An investigator hired by Tottenham Hotspur during their ill-fated bid for the Olympic Stadium was among three men charged with fraud yesterday, having allegedly illegally obtained phone records belonging to West Ham United director Karren Brady.
Howard Hill was arrested in January and charged after a 14-month investigation by the Metropolitan Police into allegations by West Ham and the Olympic Park Legacy Company that information relating to the stadium was unlawfully obtained.
Until December last year, Hill, 58, worked for PKF, a London-based firm of forensic accountants used by Tottenham during their failed bid for the stadium. The club have always denied employing Hill or PKF to conduct any form of surveillance on their opponents in the bid or the OPLC, whose board members were to decide the stadium's future tenants. Baroness Ford, former chair of the OPLC, accused Spurs of spying on all 14 members of the board through private investigators – a claim Tottenham have always denied.
Hill, from Stockport, will appear at Westminster Magistrates Court with Richard Forrest, 30, and Lee Stewart, 39, on 28 November charged with conspiracy to commit fraud by false representation.
West Ham were chosen to take on the stadium in October last year but that deal collapsed under the threat of legal challenge. The future of the £500m stadium is still undecided. The delay in reopening it may mean it is not ready to host events until 2016, as the London Legacy Development Corporation – as the OPLC is now known – reiterated yesterday.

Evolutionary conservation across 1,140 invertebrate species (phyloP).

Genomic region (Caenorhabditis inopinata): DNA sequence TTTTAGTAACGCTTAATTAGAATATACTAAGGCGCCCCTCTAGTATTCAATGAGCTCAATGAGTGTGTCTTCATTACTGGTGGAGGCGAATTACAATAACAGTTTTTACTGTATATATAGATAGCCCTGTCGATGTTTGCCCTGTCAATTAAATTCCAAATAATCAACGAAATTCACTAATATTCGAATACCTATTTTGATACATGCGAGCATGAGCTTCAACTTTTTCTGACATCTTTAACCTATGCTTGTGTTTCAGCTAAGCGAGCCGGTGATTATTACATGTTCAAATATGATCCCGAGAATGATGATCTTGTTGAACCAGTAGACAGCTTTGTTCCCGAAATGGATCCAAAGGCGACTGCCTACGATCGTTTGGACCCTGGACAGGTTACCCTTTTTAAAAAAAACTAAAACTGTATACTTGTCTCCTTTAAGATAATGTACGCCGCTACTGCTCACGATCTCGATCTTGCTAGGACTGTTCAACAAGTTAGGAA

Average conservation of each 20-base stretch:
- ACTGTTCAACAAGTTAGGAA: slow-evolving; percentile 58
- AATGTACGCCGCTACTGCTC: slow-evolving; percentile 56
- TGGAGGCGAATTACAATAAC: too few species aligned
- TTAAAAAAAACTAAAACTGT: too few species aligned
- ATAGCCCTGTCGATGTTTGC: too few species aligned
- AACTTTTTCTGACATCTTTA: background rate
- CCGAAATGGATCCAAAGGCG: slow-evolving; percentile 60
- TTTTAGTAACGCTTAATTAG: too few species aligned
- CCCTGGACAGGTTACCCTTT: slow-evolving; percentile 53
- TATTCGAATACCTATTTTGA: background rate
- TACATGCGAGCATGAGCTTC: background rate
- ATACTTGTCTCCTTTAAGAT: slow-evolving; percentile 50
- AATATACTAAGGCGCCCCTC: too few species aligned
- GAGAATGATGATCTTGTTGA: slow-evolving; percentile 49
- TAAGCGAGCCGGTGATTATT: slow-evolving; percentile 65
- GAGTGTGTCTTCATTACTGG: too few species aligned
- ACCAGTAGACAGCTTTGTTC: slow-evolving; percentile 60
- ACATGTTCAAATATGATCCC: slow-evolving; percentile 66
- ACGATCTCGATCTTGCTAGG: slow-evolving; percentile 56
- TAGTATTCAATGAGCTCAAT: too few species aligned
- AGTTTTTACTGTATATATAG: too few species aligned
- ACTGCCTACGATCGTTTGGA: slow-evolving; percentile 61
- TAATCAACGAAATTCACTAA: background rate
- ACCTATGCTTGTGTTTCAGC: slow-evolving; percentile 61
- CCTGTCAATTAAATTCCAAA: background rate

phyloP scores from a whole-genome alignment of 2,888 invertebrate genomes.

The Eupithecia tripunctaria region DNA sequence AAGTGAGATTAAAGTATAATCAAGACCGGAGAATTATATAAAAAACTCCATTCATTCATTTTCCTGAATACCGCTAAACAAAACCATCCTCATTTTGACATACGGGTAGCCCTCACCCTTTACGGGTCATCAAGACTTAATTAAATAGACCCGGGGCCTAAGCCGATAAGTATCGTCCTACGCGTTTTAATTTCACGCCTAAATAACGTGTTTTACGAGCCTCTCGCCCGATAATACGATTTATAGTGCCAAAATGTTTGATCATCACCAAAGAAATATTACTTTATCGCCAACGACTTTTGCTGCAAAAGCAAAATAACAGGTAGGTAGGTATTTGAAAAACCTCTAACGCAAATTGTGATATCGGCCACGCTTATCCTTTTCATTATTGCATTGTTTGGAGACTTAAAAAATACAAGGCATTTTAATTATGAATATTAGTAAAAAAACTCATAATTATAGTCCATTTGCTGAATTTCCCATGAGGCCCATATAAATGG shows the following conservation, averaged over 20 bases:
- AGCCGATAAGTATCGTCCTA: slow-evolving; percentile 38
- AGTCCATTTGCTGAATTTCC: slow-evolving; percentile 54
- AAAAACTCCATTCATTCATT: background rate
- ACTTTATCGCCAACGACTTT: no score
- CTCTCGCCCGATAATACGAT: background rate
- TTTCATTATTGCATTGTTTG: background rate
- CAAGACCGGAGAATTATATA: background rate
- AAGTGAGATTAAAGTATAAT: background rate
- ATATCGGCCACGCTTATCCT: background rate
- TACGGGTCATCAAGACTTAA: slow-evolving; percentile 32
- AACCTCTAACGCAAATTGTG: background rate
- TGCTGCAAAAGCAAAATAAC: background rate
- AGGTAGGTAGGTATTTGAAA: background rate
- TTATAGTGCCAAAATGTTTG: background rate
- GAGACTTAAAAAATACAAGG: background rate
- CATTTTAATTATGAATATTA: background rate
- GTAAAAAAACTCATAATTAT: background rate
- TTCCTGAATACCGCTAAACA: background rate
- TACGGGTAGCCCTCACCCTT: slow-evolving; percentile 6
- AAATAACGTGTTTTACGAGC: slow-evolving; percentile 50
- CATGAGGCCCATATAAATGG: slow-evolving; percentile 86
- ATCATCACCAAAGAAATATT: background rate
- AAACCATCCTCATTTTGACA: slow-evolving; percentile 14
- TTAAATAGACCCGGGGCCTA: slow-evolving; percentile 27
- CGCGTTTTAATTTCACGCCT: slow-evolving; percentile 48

A final decision is expected early next month with West Ham strong favourites. But the delay was yesterday criticised by Ed Warner, chairman of UK Athletics. "This is fast becoming a Stratford farce," said Warner. "West Ham have been phenomenally patient over the last few months. I would urge those making the decision to please get on and do it."
The delay is in part due to negotiations over who will pay for conversion costs – £38m of government money is set aside but installing retractable seating and extending the roof, as well as reducing capacity from 80,000 to 60,000, is expected to require around £180m.